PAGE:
000007ff`5a794a16 : 00000000`000ad990 00000000`00000008 00000000`00000400 00000000`000addf8 : kernel32!QueryInformationJobObject+0x77
000007ff`5a7932b9 : 00000000`0000dd20 000007ff`5a79aa84 00000000`00000001 00000000`00000040 : perfproc!CollectJobObjectData+0x356
000007ff`7feeb497 : 00000000`00000000 00000000`000adee0 00000000`00000000 00000000`00000001 : perfproc!CollectSysProcessObjectData+0x1f9
000007ff`7fef09d1 : 00000000`000ae1d0 00000000`00000000 00000000`0000007a 00000000`00000000 : ADVAPI32!QueryExtensibleData+0x951
000007ff`7fef0655 : 0039002d`00350038 00000000`77c43cbd 00000000`00000000 00000000`00000000 : ADVAPI32!PerfRegQueryValue+0x66d
000007ff`7ff0b787 : 00000000`00000000 00000000`00000000 00000000`000ae8a0 00000000`000ae888 : ADVAPI32!LocalBaseRegQueryValue+0x356
000007ff`5b17ba27 : 00009ae8`b8ee62a9 00000000`000c46a0 00000000`00200000 00000000`00000000 : ADVAPI32!RegQueryValueExW+0xe9
You can determine the type of performance data queried for each Job Object in Win32_PerfFormattedData_PerfProc_JobObject Class. Although it documents a WMI interface for querying the Performance Data, it represents the same data set the native API also queries.
Once I understood what was happening under the hood, it was easy to deduce that every iteration of the query will be a CPU intensive operation. For each object we are going to do a recursive query for the Performance Data as mentioned in the above document. If the number of items is large, and we are running a broader query of the nature “All Counters” & “All Instances” then every single iteration would consume a lot of CPU. To validate this, I got help from one of my colleagues, Steve Heller, who modified the sample code received from the vendor of the Monitoring Tool (Which demonstrated what they were doing). We noticed they were querying this information every 2.5 seconds. The sample tool demonstrated that with about 10,000 Job Objects, one single iteration of the query was taking roughly 12.5 seconds to complete. No wonder the CPU usage would remain high, because before we finish a single iteration of the query for all the Job Objects, four additional queries were already queued and the CPU Usage continued to remain at 90% or more.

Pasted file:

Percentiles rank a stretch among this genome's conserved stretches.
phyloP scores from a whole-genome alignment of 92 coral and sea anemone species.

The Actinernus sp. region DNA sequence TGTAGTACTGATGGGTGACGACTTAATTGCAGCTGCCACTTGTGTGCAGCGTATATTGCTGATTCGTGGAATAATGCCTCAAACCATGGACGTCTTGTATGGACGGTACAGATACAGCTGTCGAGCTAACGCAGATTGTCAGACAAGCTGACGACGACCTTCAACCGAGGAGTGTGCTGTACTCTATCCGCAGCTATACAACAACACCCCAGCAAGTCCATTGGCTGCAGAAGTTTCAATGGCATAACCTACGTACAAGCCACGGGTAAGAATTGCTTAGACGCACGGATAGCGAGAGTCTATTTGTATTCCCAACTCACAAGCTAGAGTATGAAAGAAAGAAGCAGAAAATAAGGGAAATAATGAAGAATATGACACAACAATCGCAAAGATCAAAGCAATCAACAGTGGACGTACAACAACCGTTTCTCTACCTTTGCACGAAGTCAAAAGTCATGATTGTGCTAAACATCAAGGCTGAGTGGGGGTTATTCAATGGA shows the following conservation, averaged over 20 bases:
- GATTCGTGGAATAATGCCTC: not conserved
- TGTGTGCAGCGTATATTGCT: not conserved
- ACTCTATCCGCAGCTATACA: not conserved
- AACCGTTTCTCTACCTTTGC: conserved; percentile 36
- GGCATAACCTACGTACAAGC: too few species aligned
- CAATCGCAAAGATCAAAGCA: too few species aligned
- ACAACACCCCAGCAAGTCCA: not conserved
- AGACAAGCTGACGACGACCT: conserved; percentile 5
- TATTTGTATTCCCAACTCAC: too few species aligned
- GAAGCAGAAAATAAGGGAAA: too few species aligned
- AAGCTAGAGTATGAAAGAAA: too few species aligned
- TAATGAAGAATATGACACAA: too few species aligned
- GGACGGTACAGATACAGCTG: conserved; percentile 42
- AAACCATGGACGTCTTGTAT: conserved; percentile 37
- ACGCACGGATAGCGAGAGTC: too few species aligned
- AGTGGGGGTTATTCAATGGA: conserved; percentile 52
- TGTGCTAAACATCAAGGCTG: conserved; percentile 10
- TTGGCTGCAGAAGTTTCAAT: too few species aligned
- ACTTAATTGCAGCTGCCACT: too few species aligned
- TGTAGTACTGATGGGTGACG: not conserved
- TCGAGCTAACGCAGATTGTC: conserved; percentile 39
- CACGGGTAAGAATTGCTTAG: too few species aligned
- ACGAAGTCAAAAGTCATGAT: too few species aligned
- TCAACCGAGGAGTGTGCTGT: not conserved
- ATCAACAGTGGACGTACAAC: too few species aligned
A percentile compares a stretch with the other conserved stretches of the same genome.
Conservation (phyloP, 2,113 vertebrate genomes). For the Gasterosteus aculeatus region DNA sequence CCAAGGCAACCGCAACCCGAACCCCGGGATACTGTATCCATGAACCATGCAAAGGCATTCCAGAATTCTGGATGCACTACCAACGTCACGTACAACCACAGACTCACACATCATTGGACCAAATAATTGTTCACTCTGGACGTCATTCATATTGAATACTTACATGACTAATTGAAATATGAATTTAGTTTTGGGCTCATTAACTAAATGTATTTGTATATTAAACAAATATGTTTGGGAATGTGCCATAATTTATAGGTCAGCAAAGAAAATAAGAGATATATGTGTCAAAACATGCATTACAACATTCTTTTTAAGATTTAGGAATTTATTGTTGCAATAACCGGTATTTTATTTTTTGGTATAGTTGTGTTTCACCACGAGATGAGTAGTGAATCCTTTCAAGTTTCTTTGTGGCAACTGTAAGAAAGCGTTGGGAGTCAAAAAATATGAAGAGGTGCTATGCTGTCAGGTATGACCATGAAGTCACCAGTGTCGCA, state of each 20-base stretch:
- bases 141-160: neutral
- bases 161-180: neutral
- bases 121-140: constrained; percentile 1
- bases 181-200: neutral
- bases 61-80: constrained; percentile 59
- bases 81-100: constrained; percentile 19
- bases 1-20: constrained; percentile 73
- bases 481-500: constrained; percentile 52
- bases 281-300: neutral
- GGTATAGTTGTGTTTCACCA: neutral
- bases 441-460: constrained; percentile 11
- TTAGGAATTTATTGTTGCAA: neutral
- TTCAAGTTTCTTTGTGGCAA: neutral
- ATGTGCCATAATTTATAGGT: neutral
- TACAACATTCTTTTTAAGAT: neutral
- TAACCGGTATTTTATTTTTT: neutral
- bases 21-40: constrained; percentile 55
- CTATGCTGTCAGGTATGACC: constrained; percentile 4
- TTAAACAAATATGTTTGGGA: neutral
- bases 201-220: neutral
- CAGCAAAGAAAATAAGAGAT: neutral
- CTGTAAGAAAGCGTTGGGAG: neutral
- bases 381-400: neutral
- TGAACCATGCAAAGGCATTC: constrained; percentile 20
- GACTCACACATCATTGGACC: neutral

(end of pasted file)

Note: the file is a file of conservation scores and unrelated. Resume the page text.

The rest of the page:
The conclusion that can be drawn from this test is that querying \BaseNamedObjects namespace with a large number of objects under it will invariably result in a fair amount of CPU usage. This could get worse if the query is performed for complex objects e.g., Job Objects for which we would run nested queries for individual Performance Data for each Job Object, and if the data is queried too frequently.
The two aspects responsible for the high CPU usage are:
1. The frequency at which the Performance Data was being queried
2. The number of objects under \BaseNamedObjects namespace.